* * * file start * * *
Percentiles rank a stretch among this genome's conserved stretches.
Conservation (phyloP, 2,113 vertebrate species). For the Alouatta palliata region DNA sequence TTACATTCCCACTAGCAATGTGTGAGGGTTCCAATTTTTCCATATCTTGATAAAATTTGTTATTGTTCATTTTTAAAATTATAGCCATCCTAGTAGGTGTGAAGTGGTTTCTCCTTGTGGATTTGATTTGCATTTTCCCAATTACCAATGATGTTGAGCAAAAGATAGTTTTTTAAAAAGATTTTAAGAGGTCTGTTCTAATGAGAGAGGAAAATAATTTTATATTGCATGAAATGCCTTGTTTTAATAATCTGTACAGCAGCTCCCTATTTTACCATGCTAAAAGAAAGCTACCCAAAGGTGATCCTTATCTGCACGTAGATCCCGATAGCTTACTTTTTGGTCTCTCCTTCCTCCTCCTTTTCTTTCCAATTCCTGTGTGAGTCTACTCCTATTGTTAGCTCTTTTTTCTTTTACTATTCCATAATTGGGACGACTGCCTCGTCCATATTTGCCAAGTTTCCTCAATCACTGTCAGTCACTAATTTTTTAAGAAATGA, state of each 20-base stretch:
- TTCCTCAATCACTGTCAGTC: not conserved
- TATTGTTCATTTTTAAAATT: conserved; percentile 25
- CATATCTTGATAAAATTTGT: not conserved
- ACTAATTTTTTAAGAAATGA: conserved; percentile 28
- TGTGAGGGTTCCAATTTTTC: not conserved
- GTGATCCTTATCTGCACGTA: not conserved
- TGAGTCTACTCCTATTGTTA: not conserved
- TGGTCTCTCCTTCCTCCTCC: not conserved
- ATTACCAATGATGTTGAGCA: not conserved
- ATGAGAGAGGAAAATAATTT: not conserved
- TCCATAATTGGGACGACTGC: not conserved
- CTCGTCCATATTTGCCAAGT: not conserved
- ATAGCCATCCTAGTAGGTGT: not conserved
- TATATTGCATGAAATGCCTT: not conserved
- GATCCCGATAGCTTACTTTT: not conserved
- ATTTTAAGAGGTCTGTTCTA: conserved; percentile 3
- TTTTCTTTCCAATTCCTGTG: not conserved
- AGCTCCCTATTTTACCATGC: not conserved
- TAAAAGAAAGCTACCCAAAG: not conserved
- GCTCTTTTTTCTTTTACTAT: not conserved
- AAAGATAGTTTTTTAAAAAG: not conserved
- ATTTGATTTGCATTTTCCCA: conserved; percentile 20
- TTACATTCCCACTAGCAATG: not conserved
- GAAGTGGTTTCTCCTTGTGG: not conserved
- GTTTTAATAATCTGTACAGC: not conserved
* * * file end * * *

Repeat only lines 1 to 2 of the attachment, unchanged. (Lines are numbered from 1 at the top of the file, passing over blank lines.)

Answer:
Percentiles rank a stretch among this genome's conserved stretches.
Conservation (phyloP, 2,113 vertebrate species). For the Alouatta palliata region DNA sequence TTACATTCCCACTAGCAATGTGTGAGGGTTCCAATTTTTCCATATCTTGATAAAATTTGTTATTGTTCATTTTTAAAATTATAGCCATCCTAGTAGGTGTGAAGTGGTTTCTCCTTGTGGATTTGATTTGCATTTTCCCAATTACCAATGATGTTGAGCAAAAGATAGTTTTTTAAAAAGATTTTAAGAGGTCTGTTCTAATGAGAGAGGAAAATAATTTTATATTGCATGAAATGCCTTGTTTTAATAATCTGTACAGCAGCTCCCTATTTTACCATGCTAAAAGAAAGCTACCCAAAGGTGATCCTTATCTGCACGTAGATCCCGATAGCTTACTTTTTGGTCTCTCCTTCCTCCTCCTTTTCTTTCCAATTCCTGTGTGAGTCTACTCCTATTGTTAGCTCTTTTTTCTTTTACTATTCCATAATTGGGACGACTGCCTCGTCCATATTTGCCAAGTTTCCTCAATCACTGTCAGTCACTAATTTTTTAAGAAATGA, state of each 20-base stretch: